Friday, November 27, 2009

IUPUI's Sagamore is no more. In other news...

As someone who actually attends IUPUI and spends a lot of time on campus outside of the classroom, I had absolutely no idea that IUPUI's Sagamore (the student run newspaper) had ceased publishing. Unfortunately, for at least since I started attending, the Sagamore has not done much actual reporting. Instead, it has served as an "independent" body to promote IUPUI's policies and certain school events, mainly sports.

In my two years inside the journalism school at IUPUI, teachers rarely promoted the Sagamore and I don't recall an editor or anyone coming into a class to promote it. Now that's just a strange experience to ponder over. It doesn't prove anything about the Sagamore other than possibly their lack of self-promotion.

But in my freshman year, I somehow got involved in a small controversy surrounding the Black Student Caucus. I talked to a few activists on both sides of the issue, and was even interviewed by a reporter for a story she was writing. But the reporter was from the Indiana Daily Student, IU-Bloomington's student paper. This reporter was able to pitch a story to her editor about an issue that is happening an hour north of them, that had no direct impact on IU-Bloomington. But she wrote the story and got it published.

But The Sagamore was not managed like the Indiana Daily Student. IDS, and ideally every student-run newspaper, should strive to be like every other news publication. But the Sagamore, in my four years of reading it, rarely covered anything outside of the IUPUI campus, and the issues they did cover weren't covered very well.

Anybody who visited the Sagamore's website while it was up and running often would run into broken images, and links that led to nowhere. That tradition has carried on to the IUPUI Student Media website, where "About Us" and "Contact Us" leads you right back to the main page. Doing a search for...well, anything, will turn up zero results.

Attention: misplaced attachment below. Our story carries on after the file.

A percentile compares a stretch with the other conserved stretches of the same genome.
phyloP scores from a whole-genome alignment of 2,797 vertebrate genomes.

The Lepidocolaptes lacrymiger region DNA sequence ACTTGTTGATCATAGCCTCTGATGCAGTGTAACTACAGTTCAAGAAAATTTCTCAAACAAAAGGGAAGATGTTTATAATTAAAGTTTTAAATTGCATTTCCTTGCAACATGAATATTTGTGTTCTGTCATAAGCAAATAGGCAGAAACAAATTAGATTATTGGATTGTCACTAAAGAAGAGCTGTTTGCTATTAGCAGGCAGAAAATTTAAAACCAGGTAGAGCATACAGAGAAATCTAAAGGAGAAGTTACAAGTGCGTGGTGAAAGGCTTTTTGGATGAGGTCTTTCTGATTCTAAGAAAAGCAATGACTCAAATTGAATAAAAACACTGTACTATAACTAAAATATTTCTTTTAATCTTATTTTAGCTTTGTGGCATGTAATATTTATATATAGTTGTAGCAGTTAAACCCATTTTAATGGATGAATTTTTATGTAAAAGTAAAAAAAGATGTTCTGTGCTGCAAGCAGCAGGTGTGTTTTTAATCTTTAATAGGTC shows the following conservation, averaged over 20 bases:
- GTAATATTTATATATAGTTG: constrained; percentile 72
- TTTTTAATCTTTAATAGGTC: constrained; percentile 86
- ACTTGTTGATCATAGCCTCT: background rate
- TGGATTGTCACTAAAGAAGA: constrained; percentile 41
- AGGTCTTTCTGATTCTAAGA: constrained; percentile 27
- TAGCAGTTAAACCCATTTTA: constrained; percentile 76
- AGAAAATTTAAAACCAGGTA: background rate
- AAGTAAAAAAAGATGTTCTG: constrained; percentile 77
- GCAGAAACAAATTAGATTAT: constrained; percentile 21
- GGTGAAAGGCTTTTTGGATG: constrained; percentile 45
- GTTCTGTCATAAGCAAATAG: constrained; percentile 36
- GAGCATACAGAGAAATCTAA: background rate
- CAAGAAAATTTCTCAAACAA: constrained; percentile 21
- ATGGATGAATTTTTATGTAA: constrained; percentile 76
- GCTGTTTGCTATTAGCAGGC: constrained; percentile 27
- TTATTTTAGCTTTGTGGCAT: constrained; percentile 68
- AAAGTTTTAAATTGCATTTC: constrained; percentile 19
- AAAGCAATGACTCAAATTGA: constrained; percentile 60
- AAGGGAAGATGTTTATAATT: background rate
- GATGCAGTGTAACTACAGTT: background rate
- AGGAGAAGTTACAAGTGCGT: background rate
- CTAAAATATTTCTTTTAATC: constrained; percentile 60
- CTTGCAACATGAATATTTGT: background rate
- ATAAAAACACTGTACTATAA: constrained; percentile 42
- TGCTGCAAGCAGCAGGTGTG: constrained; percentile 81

Their reporting chops aren't much to brag about either. The top story on the main page, Entertainment, and Food are from the Indianapolis Star, Rolling Stone, and the AP. Clicking on several stories, including the top story under Military, had several misaligned boxes making it hard to read some parts at the end of the article.

Oh, and try doing a search for "Wishard" on IUPUI Student Media. Even though the new hospital's construction will drastically affect student parking for a long time, there is not a word written about it on their site. So much for informing their audience of the events happening in their community and getting their thoughts on those types of matters.. If only there was some avenue that could be used to do such a task...

Monday, November 23, 2009

The Art of Polls (or you might as well make the numbers up)

Over at Indiana Barrister, Abdul Hakim-Shabazz posted some interesting poll results. He doesn't cite what the poll asks, what the numbers are, who did the poll, or anything like that. But still, even without silly stuff like a "source", it's still worth a read:

And speaking of polling, incumbent Greg Ballard is polling about 50-percent in the African-American community, a key constituency for Democrats.